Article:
As you probably know, I have been a student of humor pretty much all my life. At some point around my early teens, not long before grandpa died, it occurred to me to ask him to tell me the oldest joke he knew. Since he was, as I have noted, the oldest person I knew, I was excited at the prospect of hearing a genuine 19th century joke; not some stilted words being academically reported on a printed page, but an out-loud, dynamic retelling from the mouth of someone who was actually there.
I think Grandpa must have sensed the seriousness of my query, because he took a few minutes to carefully consider his reply. I suppose, in retrospect, he could also have been eliminating certain types of jokes from consideration, but I’m going to take him at his word. He finally said, “OK, here’s the oldest joke I can remember: A termite walks into a bar and asks, ‘Where’s the bar tender?’”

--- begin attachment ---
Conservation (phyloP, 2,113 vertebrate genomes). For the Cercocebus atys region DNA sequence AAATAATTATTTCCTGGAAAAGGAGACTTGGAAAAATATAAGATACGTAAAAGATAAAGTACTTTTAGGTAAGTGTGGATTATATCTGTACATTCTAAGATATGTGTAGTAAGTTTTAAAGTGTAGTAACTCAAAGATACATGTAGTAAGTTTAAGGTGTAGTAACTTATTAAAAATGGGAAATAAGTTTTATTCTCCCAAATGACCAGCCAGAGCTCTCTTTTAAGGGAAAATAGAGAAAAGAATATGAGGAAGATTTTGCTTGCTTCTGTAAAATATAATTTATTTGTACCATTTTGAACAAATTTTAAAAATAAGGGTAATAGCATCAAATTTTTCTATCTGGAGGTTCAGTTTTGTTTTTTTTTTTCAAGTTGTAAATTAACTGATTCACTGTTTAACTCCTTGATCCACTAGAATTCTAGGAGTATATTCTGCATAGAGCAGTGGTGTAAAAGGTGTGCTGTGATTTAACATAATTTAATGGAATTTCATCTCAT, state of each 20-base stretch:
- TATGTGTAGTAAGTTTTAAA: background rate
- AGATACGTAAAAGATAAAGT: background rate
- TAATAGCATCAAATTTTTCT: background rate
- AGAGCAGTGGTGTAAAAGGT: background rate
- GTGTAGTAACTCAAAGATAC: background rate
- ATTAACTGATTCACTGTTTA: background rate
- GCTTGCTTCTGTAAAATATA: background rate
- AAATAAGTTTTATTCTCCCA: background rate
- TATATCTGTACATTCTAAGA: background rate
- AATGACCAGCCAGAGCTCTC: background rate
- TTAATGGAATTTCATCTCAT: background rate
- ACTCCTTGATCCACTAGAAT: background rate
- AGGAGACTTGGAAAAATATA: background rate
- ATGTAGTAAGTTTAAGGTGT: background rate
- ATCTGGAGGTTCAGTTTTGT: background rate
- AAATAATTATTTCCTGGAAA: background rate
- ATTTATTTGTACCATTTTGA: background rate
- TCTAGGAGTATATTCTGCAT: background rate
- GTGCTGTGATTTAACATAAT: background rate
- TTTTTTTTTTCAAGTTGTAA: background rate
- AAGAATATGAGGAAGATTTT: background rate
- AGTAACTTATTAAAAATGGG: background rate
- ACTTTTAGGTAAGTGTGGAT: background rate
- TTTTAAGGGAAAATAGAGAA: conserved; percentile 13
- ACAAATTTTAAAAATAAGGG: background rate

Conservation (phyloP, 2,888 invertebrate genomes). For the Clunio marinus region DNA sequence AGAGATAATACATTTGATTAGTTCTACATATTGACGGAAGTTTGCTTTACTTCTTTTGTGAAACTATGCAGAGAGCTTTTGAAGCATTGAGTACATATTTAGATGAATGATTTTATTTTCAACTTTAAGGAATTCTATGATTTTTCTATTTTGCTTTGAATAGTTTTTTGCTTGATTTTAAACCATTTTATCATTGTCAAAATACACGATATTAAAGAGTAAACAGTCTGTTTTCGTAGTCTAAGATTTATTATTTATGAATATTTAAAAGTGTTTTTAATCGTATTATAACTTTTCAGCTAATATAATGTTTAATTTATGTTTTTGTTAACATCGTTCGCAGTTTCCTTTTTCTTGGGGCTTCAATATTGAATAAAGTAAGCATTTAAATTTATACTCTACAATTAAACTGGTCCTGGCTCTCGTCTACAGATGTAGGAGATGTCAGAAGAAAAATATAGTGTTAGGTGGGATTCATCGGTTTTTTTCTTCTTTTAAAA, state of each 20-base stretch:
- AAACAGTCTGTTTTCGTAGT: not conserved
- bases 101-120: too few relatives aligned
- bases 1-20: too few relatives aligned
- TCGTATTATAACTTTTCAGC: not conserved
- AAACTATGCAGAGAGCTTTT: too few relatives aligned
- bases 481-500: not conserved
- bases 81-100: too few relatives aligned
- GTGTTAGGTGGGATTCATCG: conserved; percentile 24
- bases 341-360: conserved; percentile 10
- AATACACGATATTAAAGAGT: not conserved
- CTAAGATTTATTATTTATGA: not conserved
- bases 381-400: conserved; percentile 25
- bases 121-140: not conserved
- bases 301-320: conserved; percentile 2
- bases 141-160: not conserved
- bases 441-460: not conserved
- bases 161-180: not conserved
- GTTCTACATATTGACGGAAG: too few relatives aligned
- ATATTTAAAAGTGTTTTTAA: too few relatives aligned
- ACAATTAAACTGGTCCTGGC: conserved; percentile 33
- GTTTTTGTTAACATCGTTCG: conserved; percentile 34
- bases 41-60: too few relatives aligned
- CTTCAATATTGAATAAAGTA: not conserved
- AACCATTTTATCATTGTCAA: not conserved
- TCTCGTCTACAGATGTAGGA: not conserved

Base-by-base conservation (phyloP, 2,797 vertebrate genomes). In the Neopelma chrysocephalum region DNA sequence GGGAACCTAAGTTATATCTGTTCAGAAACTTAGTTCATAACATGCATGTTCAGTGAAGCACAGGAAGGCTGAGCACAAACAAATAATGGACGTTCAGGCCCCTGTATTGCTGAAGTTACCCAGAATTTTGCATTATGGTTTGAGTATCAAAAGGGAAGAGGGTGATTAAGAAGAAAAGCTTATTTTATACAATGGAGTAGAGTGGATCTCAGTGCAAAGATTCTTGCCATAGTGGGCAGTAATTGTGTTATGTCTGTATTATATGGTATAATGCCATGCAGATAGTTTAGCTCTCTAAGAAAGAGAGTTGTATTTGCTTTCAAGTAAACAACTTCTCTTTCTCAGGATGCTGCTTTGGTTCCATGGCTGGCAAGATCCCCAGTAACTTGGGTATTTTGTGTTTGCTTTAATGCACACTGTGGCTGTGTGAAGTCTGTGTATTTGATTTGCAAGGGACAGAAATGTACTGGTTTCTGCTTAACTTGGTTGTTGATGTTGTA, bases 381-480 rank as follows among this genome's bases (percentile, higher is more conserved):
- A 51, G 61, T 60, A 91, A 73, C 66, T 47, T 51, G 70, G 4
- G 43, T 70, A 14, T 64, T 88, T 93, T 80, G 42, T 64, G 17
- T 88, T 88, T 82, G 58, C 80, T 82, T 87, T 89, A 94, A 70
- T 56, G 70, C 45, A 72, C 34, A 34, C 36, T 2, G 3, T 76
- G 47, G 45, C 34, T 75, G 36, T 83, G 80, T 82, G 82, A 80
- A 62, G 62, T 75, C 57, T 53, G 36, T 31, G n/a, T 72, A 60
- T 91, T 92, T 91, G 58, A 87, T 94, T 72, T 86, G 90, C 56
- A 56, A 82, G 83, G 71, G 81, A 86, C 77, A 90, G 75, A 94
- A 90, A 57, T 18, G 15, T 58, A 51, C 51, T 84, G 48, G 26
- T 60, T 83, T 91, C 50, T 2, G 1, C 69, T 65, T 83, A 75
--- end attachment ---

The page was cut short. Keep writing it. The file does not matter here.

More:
OK… I probably should have asked him to tell me the funniest joke he could remember. I know it’s not a great joke, but that’s not really the point. I’m just glad I went ahead and asked him, and that he took the time to come up with an answer. I think the historical value of that joke clearly outweighs any consideration of its humor value.